Nebraska’s two U.S. Senators both said last week they oppose U.S. military action in Syria at this point. But they differed in their comments over President Barack Obama’s approach in seeking congressional approval – a difference one expert said reflects a longstanding tension in American history.
Last week, as the nation paused on the brink of attacking Syria, Sen. Deb Fischer, a Republican, was asked if this process was the way the United States should enter into a war. Fischer began her response this way: “Congress has the authority to declare war. Not the president.”
The same day, Nebraska U.S. Sen. Mike Johanns was asked whether he thinks the president should have to ask to Congress before acting. Johanns said he worries about weakening this or future presidents.
“Whether it’s a Democrat or a Republican in the White House, I know we have one Commander in Chief. Just one. Not 535 plus one,” Johanns said. “And I want to make sure that Commander in Chief can do what is necessary to protect the security of our nation, within the terms of the War Powers Act.
The two senators disagree more over emphasis than substance. Fischer acknowledged the War Powers Resolution passed by Congress in 1973 lets presidents use force for up to sixty days without congressional permission in emergencies. But she said Obama has not made that case with respect to Syria. Johanns said as a senator, he likes being consulted and told what the White House is thinking about doing. But he wants presidents to be free to act.
Those tensions go way back, said Lloyd Ambrosius, a history professor at the University of Nebraska-Lincoln. The line between executive and congressional authority is really a very difficult line to discern in practice. And that has been the case historically, throughout American history,” he said.
Ambrosius said in some cases, presidents have gone ahead on their own since the early days of American history. “There’s been a very long tradition, actually from the early 19th Century, beginning with Thomas Jefferson, that the American government has intervened in small skirmishes without declarations of war,” he said. “President Jefferson sent the navy over to the Mediterranean to deal with the Barbary pirates without requesting any kind of authorization. That pattern has continued throughout the 19th and even more in the 20th century.”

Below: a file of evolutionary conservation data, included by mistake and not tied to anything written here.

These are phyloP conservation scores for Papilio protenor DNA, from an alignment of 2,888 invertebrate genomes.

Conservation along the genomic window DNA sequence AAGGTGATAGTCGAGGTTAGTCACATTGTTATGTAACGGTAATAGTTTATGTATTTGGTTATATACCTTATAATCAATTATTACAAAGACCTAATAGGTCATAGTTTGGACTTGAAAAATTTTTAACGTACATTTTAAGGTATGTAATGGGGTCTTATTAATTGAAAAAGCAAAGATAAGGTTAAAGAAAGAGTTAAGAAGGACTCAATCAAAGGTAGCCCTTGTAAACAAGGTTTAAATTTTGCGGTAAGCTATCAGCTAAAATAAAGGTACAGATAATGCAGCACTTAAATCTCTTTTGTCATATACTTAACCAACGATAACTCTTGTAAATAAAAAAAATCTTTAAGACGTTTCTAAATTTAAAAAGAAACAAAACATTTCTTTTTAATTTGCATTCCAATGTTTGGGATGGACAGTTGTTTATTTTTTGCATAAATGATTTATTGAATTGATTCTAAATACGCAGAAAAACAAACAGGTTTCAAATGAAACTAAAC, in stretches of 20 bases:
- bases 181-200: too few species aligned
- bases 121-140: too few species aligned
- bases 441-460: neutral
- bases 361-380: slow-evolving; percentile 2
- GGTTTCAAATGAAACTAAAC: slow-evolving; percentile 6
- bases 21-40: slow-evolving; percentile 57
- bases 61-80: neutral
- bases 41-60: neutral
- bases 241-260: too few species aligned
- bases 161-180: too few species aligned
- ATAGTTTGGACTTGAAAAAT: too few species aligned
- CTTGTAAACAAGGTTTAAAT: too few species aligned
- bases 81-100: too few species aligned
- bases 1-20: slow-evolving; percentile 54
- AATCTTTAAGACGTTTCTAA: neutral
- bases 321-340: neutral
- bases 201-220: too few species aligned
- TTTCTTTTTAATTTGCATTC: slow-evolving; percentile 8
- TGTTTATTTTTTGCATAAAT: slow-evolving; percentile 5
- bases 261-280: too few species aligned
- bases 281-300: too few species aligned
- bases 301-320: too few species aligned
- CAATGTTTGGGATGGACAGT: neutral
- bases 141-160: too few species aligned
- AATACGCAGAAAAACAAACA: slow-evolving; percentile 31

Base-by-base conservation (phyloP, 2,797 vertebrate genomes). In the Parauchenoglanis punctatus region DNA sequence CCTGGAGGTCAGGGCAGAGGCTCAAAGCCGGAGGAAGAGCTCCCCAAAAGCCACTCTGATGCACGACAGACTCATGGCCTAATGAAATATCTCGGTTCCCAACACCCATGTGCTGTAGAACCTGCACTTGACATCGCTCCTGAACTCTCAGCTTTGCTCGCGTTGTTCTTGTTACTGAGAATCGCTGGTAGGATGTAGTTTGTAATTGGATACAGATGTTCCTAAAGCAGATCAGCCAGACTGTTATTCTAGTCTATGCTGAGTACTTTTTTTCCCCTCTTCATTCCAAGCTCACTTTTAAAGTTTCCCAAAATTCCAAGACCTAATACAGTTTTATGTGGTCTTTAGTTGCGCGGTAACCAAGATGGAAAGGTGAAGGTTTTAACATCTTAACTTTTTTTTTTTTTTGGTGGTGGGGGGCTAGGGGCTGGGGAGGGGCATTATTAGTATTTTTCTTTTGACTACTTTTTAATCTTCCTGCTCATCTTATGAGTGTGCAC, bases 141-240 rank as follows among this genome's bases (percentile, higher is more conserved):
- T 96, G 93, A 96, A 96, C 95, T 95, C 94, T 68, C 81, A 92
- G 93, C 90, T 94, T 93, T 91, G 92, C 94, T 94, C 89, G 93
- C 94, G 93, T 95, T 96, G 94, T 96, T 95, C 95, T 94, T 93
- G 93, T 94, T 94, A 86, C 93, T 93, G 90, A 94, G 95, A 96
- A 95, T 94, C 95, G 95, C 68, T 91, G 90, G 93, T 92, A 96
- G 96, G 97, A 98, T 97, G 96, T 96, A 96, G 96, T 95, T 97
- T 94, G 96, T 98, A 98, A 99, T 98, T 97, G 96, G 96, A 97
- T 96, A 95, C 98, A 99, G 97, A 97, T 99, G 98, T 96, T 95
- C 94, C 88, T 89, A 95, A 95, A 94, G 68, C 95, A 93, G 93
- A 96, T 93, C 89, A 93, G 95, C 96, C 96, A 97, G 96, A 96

Even when it comes to larger conflicts, Ambrosius said, the constitutional procedure for Congress to declare war has not technically been followed since World War II. He cited the examples of the wars in Vietnam and Korea. “Lyndon Johnson, for example, called for the Gulf of Tonkin Resolution, which is not exactly a declaration of war. He argued that that was not necessary, constitutionally, but he wanted it politically because of the problems Harry Truman experienced not going to Congress during the Korean War,” Ambrosius said.
The Gulf of Tonkin resolution allowed Johnson to take “all necessary measures” to respond to alleged North Vietnamese attacks. A study for the National Security Agency later concluded evidence was “deliberately skewed to support the notion that there
had been an attack.”When Truman ordered U.S. forces into Korea in 1950, he called it a “police action” in response to a United Nations resolution.
On other occasions since World War II, presidents have sought congressional authorization, without calling for a declaration of war. George H.W. Bush got congressional approval to use force prior to the first Gulf War; George W. Bush got authorizations for both Afghanistan and Iraq, although Ambrosius said action against Iraq was approved with a promise to then get approval from the UN, which didn’t happen.
Even while Fischer emphasized Congress’s role in declaring war, she said it is now up to the president to try and deal with Syria, diplomatically. “I’m supportive of the president’s actions and I just hope he continues to put pressure on and reach a resolution, or I’ll be one of his loudest detractors out there,” Fischer said. “This one needs to be settled. And he’s the one who needs to settle it.”
Johanns, too, said he hopes diplomacy succeeds. And while he continues to think the president has legal authority to act, Johanns said he worries Obama may have set a precedent that prevents him from taking even limited action.
“Let’s fast forward a few months and let’s say that we haven’t been able to bring this to a resolution and chemical weapons are used again in Syria. Would the president have to come back to Congress?” Johanns asked. “I don’t believe so, but now that he’s made the precedent, he may feel like he’s forced to.”
For his part, Ambrosius said he’s not worried Obama has weakened future presidents by going to Congress over Syria. “I think it’s probably a good thing that the country and the Congress are wrestling with the same issues that the Obama administration also is trying to deal with, either through military force or through diplomacy. If diplomacy succeeds, that’ll be the best way out for the administration, for Congress, and for the American people as a whole,” he said.